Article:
WHen proposing new features for XPath it is useful to know the current features :)

Cheers,
Dimitre

My comment above seems unreadable as some html markup was ignored and inexistent one seems to have been inferred.

Why not move this *very interesting discussion* to a proper place such as xsl-list, where we will be free from unknown format conventions, limitations and expectations?

Dimitre.

Dimitre: I agree 100% about the formatting. It effects the main blog entry too.

A kind person might suggest that O'Reilly stylesheets are incredibly forward thinking, in the sense that they anticipate a world where there are only Twitter style mini-entries, where there is Web 2.0 but no Web 1.0. To bring us into this Brave New World, the stylesheets disallow headings, definition lists and so on, and give such a narrow measure that any real code examples or diagrams get horizontal scrollbards.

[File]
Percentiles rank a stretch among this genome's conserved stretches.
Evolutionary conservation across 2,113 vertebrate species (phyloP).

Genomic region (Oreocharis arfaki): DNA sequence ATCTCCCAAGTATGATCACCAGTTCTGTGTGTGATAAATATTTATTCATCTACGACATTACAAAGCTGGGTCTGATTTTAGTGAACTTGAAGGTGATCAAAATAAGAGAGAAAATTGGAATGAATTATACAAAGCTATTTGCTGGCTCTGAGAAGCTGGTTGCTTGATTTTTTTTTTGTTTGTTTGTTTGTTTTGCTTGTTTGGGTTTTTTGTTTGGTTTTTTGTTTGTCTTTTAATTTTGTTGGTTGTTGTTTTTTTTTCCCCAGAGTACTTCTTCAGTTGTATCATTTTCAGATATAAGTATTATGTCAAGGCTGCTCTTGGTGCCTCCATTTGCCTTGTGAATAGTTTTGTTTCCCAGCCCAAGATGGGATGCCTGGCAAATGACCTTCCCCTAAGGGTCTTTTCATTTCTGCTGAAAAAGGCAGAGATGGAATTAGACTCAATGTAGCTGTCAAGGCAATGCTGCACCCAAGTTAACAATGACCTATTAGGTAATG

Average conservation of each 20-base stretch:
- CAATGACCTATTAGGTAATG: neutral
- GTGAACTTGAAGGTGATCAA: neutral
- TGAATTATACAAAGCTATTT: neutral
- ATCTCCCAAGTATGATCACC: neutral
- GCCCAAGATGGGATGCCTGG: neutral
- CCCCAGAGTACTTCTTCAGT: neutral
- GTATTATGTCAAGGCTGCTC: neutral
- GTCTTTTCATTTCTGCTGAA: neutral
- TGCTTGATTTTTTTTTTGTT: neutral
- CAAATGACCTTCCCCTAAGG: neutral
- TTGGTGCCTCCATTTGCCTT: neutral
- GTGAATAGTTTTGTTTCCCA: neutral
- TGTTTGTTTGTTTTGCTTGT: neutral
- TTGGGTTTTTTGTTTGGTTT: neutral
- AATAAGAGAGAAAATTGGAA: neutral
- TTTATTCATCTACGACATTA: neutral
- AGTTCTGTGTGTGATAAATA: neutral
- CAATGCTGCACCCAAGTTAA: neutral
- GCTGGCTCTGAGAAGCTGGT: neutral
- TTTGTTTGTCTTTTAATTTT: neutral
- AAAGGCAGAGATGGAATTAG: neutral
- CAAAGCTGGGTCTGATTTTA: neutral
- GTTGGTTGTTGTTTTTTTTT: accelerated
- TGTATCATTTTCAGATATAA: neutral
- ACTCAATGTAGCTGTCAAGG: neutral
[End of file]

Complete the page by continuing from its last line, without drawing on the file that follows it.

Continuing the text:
So basically O'Reilly is a hardcore technical website with hardcore technical bloggers, often professional or semi-pro writers, hardcore technical readers, and a stylesheet that makes it hard to convey hardcore technical content which frequently involves more than one topic.

Their remedy? They tell me to hardcode formatting in my own style attributes. I guess this is what commenters have to do to, though I cannot guarantee it. I hope that sooner or later we will have a stylesheet revision including the authors in on what design would suit them. It is a shame, since O'Reilly.com is such a brilliant site as far as its content and most of its design is fine.

I explored some similar ideas with WebPath, which I talked about at XML 2007. I basically came to the conclusion that axes and functions are pretty similar.